We have clinical team members spread across the country, from our counsellors to our crisis response texting supervisors.

What more needs to be done?

We need to continue to innovate. We often say at Kids Help Phone: technology is changing fast, and young people are changing faster. We need to stay ahead of the curve and understand where we need to pivot in order to meet young people on the platforms they prefer. Kids Help Phone gratefully relies on the generosity of donors and partners. If you’re interested in supporting, visit

Canada is so diverse. We need to continue to build services and supports alongside communities that have limited to no access to services established for them, rooted in their lived experience (Indigenous, Black and afro-diaspora, LGTBQ2S+, rural and remote).

We are grateful to partners and donors who are supporting these strategies – Slaight Family Foundation, Tangerine Bank, Sun Life Financial and Hyundai.

How can our readers help?

Tell your readers to learn more about Kids Help Phone – visit our website, understand our resources, and share with young people and caring adults in your life. Share with your readers that we are here, no one needs to feel alone and anyone can reach out 24/7.

Do you have any events coming up?

Yes! We have our national fundraising event on the first Sunday in May – this year, we are making some changes, with more to come in the New Year! Check our website in January for further details on how you can get involved.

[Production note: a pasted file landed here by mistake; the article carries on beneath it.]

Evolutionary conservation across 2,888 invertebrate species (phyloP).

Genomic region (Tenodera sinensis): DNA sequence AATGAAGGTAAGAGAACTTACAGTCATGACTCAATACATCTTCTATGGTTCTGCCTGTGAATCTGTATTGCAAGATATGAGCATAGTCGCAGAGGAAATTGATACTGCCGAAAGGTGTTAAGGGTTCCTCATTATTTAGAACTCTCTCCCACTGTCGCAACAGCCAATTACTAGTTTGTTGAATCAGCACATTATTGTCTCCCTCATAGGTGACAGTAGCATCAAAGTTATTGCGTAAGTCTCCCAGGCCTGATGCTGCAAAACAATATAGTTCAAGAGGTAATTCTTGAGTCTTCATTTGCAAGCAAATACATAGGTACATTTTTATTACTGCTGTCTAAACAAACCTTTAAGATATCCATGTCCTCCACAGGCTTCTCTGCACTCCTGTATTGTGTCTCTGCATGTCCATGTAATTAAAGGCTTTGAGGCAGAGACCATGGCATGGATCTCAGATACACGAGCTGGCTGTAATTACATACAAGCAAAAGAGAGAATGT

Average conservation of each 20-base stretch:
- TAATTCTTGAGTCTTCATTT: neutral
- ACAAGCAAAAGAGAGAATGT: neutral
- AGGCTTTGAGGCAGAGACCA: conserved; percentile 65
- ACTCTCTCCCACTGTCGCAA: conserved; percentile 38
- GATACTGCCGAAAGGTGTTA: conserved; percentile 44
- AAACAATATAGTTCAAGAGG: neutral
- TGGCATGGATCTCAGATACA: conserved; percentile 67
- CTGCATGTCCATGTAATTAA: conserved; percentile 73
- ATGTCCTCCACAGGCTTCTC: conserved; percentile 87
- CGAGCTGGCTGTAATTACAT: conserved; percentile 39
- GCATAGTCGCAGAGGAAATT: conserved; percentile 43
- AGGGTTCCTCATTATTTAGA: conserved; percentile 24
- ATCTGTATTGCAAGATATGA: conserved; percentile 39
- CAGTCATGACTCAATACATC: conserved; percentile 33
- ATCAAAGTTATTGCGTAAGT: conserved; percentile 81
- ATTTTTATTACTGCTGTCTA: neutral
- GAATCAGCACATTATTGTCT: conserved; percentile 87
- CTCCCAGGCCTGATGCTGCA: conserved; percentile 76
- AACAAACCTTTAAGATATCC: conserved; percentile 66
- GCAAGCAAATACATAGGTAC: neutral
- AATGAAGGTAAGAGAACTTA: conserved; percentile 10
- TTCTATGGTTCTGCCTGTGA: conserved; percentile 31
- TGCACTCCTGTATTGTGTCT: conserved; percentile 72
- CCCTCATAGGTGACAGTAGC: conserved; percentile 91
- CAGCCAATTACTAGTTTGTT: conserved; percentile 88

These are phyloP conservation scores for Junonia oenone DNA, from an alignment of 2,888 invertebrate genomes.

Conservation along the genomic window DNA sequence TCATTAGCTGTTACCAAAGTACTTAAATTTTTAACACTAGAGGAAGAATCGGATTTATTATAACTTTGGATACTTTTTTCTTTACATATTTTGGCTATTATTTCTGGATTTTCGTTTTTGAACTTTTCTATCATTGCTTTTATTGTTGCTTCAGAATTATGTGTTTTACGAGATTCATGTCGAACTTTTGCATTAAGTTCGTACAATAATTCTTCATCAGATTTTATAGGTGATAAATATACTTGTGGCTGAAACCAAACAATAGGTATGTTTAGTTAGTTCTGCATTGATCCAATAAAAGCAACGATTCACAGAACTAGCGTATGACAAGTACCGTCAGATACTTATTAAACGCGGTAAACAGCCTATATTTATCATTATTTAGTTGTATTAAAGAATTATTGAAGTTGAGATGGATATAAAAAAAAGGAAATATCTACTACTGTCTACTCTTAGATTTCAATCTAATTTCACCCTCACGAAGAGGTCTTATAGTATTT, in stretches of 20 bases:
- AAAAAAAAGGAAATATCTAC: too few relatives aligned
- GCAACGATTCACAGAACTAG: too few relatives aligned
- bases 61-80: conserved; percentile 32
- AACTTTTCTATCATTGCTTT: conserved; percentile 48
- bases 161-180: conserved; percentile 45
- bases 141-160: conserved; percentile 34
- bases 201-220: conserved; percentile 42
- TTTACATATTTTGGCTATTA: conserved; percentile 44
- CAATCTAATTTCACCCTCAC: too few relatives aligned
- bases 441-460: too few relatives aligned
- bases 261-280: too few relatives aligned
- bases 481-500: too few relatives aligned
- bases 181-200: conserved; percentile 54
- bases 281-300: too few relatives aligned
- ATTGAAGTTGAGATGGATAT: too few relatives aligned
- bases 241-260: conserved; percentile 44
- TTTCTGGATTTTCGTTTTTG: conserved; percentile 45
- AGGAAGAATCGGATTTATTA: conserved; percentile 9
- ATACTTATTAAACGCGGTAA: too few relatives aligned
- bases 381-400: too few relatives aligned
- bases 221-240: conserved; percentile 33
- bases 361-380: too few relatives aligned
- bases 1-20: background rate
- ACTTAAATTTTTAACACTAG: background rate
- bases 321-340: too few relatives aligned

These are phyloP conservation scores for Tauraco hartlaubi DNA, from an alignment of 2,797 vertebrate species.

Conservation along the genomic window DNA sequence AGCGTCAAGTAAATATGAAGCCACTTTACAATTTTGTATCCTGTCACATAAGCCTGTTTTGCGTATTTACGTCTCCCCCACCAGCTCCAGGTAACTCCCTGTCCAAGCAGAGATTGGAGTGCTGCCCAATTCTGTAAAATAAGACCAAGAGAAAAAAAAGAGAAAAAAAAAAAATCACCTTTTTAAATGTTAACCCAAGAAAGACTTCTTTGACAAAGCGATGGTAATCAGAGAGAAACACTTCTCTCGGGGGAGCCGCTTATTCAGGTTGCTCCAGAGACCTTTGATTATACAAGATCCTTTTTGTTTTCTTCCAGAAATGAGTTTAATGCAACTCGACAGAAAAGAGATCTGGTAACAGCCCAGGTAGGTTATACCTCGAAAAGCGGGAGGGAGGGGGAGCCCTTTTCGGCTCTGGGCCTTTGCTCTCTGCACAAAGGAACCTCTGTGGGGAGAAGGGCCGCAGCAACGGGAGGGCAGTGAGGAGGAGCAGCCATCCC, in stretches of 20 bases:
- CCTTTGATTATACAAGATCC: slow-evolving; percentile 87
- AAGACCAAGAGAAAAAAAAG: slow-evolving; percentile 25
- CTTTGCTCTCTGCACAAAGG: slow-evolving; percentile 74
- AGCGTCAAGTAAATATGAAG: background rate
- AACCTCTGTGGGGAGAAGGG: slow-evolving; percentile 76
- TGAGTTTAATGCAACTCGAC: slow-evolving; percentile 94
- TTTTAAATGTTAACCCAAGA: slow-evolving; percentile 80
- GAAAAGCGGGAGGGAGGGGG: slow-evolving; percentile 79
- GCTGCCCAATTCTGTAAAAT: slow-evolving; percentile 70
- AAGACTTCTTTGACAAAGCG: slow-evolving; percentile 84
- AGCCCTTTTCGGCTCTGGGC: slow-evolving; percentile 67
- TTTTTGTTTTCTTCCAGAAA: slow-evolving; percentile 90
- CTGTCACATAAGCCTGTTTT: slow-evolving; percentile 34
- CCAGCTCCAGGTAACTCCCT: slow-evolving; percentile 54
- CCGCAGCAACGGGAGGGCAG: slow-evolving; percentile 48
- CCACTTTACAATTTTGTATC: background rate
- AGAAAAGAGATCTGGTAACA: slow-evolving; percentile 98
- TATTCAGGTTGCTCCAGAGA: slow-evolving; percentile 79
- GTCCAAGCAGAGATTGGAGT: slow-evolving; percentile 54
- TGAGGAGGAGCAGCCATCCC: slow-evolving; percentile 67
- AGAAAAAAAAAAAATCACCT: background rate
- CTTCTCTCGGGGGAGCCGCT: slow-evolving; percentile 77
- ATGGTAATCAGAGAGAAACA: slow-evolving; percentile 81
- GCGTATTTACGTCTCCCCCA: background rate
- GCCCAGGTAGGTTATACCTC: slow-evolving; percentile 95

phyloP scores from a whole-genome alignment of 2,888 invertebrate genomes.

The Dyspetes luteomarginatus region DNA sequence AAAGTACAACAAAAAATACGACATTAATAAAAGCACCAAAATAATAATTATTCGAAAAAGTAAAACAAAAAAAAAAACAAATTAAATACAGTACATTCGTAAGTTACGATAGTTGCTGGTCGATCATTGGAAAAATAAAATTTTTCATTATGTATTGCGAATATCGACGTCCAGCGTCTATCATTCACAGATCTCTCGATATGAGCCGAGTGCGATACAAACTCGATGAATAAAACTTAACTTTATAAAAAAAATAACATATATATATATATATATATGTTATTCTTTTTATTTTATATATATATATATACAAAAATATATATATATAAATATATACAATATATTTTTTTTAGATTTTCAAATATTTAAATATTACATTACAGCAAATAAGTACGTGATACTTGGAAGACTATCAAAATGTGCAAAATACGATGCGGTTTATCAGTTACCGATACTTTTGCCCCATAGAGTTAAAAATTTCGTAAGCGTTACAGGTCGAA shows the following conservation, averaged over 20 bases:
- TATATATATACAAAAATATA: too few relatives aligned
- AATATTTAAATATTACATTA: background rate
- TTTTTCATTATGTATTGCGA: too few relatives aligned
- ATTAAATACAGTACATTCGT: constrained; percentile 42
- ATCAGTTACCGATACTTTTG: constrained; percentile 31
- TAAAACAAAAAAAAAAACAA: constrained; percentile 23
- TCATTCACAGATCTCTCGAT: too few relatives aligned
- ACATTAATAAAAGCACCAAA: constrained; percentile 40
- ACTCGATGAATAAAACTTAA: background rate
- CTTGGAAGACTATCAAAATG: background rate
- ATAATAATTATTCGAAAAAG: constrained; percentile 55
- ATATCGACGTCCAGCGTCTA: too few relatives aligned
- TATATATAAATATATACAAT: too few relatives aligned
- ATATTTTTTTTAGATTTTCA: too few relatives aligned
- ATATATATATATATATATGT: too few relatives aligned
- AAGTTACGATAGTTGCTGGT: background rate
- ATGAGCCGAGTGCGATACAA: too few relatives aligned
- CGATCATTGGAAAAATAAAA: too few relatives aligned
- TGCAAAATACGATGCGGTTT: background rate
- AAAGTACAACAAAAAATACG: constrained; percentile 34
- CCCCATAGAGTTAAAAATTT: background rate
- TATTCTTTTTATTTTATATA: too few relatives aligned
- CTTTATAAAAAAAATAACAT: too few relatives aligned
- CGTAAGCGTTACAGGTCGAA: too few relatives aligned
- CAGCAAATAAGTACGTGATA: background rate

In addition to our national fundraising event, Hyundai Canada has announced they will donate a half-million dollars to Kids Help Phone over the next two years as part of their ongoing commitment to help drive the betterment of Canadian youth forward. The funding will go toward a number of our programs specifically dedicated to supporting Indigenous and Black youth. By 2023, Hyundai Canada’s donation will help fund initiatives such as Finding Hope: Kids Help Phone’s Indigenous Youth Action Plan and RiseUp powered by Kids Help Phone. We thank donors such as Hyundai for their commitment to invest in initiatives that create an impact for youth across the country.

For more information regarding Hyundai’s commitment to Kids Help Phone, please see here.

Where can we follow you?


PAY IT FORWARD: What is an awesome local charity that you love?

Yee Hong Centre for Geriatric care – very near and dear to my heart. They are a global leader in providing culturally appropriate long-term care to seniors. There have been a plethora of news stories about the state of long-term care across Canada during the pandemic. Yee Hong remains a leader and sets a high standard for all so that seniors can continue to live their best life in their golden years.



About Demian Vernieri 571 Articles
Demian is an Argentinian retired musician, avid gamer and editor for the Montréal Guardian, Toronto Guardian, Calgary Guardian and Vancouver Guardian websites.